Our guest columnist is Annette T. Thomas, a dance teacher and choreographer, who has trained at Carnegie Hall, the San Juan Ballet Company, and the Connecticut Regional Ballet Company under world class instructors. With 30 years of dance and figure skating experience behind her, Annette is certified in Russian Method Classical Ballet, and is a member of the Professional Skaters Association, U.S. Figure Skating, the International Association for Dance Medicine and Science, and the Wisconsin Dance Council. Annette began working with figure skaters in 1998 and has conducted numerous off and on-ice workshops in the areas of conditioning and artistry. She is also the author of Fundamentals of Alignment and Classical Movement for Figure Skaters, which has received international acclaim from ice and roller skaters and their coaches.
by Annette T. Thomas
In my first piece on Hands, I discussed developing awareness and articulation in your hands to become a more complete skater. Today's post is all about finger groupings.
Hands are an extension of your entire body line so they should be artistically integrated with your arms, head, and torso movements. Ultimately this takes much more than just choreographing hand movements into a program. In classical ballet, Carriage of the Arms (Port de Bras) is considered to be the most difficult part of training, and hand training in particular to be the most painstaking and subtle part of work on the arms.
Finger groupings (think:“The Creation of Adam” by Michelangelo Buonarroti, see right) are taught from the very beginning lesson in classical ballet as they make the hands look organized, graceful and free of tension. Precise finger groupings are acquired by years of daily practice in hand training and the result looks elegant and deceptively unstudied - freeing the accomplished artist to express the subtlest nuance of music and emotion.
Have you ever noticed how when you’re working hard on a skating element, your hands either get stiff and stick straight out or just flop around, or your fingers gnarl and spread into what I call “Frankenstein” hands? The problem lies in a number of factors beginning with the very natural difficulty of simultaneously trying to concentrate on the movements of legs, feet, torso, arms and head!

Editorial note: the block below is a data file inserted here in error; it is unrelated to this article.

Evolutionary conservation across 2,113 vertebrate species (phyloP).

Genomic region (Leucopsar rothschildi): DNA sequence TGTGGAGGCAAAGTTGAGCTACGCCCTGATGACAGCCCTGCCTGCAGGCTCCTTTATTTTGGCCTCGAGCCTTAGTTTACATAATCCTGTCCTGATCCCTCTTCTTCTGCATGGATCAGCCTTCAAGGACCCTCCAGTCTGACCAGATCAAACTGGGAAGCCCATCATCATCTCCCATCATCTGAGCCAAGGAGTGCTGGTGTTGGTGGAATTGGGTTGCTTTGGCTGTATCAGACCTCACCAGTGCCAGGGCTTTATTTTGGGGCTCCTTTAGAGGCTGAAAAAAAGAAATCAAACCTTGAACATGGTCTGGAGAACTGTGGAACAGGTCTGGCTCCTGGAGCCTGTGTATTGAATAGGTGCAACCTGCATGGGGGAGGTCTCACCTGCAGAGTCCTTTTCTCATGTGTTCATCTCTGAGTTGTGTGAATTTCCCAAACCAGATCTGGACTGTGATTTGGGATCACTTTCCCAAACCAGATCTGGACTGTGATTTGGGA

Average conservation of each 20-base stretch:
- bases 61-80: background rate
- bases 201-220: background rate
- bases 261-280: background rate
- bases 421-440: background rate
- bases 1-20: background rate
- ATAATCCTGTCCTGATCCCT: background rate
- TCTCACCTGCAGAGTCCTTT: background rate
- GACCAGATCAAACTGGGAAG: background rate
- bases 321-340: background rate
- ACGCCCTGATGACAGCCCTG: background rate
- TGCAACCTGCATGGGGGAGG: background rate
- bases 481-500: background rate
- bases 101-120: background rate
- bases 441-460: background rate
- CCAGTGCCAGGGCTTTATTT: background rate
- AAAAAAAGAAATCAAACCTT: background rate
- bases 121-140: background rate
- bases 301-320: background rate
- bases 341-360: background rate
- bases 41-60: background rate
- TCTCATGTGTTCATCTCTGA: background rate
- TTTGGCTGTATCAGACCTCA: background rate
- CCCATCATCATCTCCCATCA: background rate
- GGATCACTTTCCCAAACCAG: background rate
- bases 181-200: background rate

To help train the hands into the basic classical finger groupings, my Russian ballet teacher used to suggest a trick which has been passed down for generations in the Bolshoi School and that is to have the student hold a coin between the thumb and second finger throughout certain combinations done in the center of the room. I have used this in my classes for most of my teaching career with much success and have modified it in the past few years to include the below “fun” exercise with my skating students. First, you need two medium-sized lemons per student or for younger students, a bag of the large “LifeSavers™."
Hold the lemons primarily with the thumb and two middle fingers, leaving the first and little fingers free. For smaller hands, try holding the big LifeSavers™ between the thumbs and second fingers with the rest of your fingers stretched out. (see right)
Place your arms in ballet “Second Position” (arms out to the sides, slightly rounded at the elbows and a little lower than shoulder height) with lemons “aimed forward.” Also try to keep your ears aligned with your shoulders and your neck “long.”
Stroke around the rink a few times in each direction while holding the lemons (or LifeSavers™) and stretching your arms out from your center. Try to feel a relaxed extension from the sternum and upper spine as well as your finger positions as you skate. You can also try practicing your Moves in the Field this way.
Now put the lemons/LifeSavers™ down at the boards and stroke around again maintaining the same feeling throughout your neck, upper torso, arms and fingers. You will see an instant improvement in the appearance of your hands as well as your entire upper body line.
For additional information on feet, posture, movement, and pretty much everything else that figure skaters should concentrate on, please check out Annette's website Ballet for Figure Skaters.
Article and photos are copyright 2009 by Annette Thomas. Material may not be copied or distributed without the consent of Annette Thomas.